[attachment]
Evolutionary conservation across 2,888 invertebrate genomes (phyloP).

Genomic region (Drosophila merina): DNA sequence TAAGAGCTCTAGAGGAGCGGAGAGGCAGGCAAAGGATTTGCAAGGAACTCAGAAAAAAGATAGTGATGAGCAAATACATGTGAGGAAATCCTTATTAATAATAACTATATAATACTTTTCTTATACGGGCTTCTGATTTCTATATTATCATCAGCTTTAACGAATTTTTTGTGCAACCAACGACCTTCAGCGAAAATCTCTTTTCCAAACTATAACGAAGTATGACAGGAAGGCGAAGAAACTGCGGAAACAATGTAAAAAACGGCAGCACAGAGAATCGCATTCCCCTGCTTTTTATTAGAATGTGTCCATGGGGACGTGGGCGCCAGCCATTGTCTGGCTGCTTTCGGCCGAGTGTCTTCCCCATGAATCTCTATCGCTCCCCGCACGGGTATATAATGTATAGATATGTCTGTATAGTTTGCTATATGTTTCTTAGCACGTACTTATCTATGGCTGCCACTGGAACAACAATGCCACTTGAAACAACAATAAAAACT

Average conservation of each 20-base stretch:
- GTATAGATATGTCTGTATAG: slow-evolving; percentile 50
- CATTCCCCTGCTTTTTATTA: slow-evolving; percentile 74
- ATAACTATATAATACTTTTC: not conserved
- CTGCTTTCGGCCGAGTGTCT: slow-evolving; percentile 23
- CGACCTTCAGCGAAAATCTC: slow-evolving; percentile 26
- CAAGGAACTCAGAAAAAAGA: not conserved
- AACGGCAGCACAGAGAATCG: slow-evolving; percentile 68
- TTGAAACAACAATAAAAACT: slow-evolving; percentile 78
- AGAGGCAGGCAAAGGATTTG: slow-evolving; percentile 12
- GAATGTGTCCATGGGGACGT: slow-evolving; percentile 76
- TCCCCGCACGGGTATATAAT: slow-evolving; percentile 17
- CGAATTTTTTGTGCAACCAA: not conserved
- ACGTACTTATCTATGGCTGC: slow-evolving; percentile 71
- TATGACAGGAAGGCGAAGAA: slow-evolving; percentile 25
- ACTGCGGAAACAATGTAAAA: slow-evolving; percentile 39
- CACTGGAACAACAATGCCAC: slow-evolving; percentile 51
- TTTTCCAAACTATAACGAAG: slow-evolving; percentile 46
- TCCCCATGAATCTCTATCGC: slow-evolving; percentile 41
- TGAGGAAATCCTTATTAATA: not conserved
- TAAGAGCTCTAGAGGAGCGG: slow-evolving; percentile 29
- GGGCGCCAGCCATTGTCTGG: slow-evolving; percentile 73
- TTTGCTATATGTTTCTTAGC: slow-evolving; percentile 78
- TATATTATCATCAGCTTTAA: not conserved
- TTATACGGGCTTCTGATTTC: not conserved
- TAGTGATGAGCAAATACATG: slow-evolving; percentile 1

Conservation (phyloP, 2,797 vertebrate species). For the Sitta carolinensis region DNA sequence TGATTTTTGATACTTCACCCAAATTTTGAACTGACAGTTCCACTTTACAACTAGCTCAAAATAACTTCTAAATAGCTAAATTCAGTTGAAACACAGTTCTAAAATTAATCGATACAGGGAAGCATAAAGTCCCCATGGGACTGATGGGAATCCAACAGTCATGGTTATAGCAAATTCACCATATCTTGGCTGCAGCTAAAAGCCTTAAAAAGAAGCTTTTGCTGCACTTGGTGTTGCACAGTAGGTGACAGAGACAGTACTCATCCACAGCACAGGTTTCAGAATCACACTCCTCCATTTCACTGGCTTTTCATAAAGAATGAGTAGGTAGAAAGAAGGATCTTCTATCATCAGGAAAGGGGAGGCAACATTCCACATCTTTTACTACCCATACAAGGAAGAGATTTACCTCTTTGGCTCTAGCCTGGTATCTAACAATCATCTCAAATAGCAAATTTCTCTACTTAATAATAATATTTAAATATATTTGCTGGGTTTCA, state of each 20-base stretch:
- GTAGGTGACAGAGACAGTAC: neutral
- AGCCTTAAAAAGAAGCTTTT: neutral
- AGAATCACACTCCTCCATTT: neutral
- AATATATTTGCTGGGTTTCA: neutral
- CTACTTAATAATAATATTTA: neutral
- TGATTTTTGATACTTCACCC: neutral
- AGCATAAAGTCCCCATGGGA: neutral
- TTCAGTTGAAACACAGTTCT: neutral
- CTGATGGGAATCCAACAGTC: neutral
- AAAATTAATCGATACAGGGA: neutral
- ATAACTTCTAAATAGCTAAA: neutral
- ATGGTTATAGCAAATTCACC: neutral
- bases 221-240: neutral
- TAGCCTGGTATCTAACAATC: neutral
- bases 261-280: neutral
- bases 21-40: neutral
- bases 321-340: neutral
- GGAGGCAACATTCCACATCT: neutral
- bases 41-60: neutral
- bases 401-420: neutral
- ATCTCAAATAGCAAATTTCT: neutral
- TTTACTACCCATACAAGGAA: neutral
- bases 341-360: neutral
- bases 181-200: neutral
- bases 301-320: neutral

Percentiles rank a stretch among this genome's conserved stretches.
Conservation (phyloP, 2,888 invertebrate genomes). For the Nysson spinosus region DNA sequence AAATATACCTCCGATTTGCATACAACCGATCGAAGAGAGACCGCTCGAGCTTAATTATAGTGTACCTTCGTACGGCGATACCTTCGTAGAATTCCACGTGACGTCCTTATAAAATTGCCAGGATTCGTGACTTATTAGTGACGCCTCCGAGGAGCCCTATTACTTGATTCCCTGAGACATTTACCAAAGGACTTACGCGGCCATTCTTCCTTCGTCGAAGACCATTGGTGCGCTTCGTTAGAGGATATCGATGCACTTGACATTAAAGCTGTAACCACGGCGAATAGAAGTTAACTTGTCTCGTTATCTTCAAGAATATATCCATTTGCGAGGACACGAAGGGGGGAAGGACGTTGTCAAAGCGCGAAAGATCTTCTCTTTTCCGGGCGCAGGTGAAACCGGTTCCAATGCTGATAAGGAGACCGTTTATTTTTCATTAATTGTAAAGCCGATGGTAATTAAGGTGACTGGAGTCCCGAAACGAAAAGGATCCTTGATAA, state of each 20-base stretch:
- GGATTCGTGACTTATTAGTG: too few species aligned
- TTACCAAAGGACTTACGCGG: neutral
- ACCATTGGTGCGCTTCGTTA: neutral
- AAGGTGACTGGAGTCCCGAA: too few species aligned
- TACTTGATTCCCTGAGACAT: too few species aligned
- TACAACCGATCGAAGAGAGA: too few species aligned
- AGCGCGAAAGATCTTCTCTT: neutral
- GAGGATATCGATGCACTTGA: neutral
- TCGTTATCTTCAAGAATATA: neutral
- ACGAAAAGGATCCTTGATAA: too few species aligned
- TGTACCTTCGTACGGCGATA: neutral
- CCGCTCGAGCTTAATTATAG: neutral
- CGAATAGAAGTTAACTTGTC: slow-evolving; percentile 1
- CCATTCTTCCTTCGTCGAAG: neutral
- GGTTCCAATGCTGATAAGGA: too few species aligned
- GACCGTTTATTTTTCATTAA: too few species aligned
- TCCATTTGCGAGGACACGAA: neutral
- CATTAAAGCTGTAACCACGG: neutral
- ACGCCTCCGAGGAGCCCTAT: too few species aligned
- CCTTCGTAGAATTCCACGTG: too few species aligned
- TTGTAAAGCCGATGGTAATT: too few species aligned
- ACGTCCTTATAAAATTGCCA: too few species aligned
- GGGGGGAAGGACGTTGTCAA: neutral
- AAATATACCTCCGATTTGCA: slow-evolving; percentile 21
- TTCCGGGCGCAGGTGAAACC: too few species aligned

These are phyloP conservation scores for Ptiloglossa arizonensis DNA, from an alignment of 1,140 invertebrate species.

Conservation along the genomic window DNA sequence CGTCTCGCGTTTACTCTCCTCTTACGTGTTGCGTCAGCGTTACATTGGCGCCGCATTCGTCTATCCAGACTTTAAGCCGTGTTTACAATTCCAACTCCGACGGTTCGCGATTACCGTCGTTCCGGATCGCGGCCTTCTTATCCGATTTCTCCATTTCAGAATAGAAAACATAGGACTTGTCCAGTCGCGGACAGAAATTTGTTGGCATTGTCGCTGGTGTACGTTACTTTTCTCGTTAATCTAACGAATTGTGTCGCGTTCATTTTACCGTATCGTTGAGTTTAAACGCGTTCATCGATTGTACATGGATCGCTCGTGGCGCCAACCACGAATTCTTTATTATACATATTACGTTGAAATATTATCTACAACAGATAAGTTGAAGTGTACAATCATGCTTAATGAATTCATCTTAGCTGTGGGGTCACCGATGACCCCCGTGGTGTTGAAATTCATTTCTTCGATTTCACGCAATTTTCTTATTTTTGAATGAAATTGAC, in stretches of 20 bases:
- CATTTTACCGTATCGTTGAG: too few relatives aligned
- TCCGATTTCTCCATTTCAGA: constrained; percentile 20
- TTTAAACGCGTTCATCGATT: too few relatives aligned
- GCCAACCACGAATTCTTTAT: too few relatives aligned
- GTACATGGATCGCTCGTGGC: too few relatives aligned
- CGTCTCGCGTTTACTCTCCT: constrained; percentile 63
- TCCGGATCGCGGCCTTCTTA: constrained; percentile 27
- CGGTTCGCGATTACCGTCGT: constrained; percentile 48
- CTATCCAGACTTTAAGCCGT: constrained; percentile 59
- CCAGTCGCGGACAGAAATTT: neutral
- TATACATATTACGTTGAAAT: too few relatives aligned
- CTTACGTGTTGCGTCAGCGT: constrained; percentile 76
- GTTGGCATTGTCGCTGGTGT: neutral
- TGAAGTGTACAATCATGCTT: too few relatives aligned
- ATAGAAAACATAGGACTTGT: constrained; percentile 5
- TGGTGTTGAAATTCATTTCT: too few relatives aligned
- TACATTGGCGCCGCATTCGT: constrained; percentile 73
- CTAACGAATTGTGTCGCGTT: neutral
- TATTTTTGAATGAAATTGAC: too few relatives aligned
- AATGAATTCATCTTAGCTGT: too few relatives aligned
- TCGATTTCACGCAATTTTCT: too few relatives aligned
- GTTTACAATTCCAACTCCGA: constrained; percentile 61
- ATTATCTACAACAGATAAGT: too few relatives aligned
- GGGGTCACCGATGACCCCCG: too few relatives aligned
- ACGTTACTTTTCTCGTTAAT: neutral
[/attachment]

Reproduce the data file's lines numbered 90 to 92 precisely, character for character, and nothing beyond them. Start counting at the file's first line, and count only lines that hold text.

- TCCGGATCGCGGCCTTCTTA: constrained; percentile 27
- CGGTTCGCGATTACCGTCGT: constrained; percentile 48
- CTATCCAGACTTTAAGCCGT: constrained; percentile 59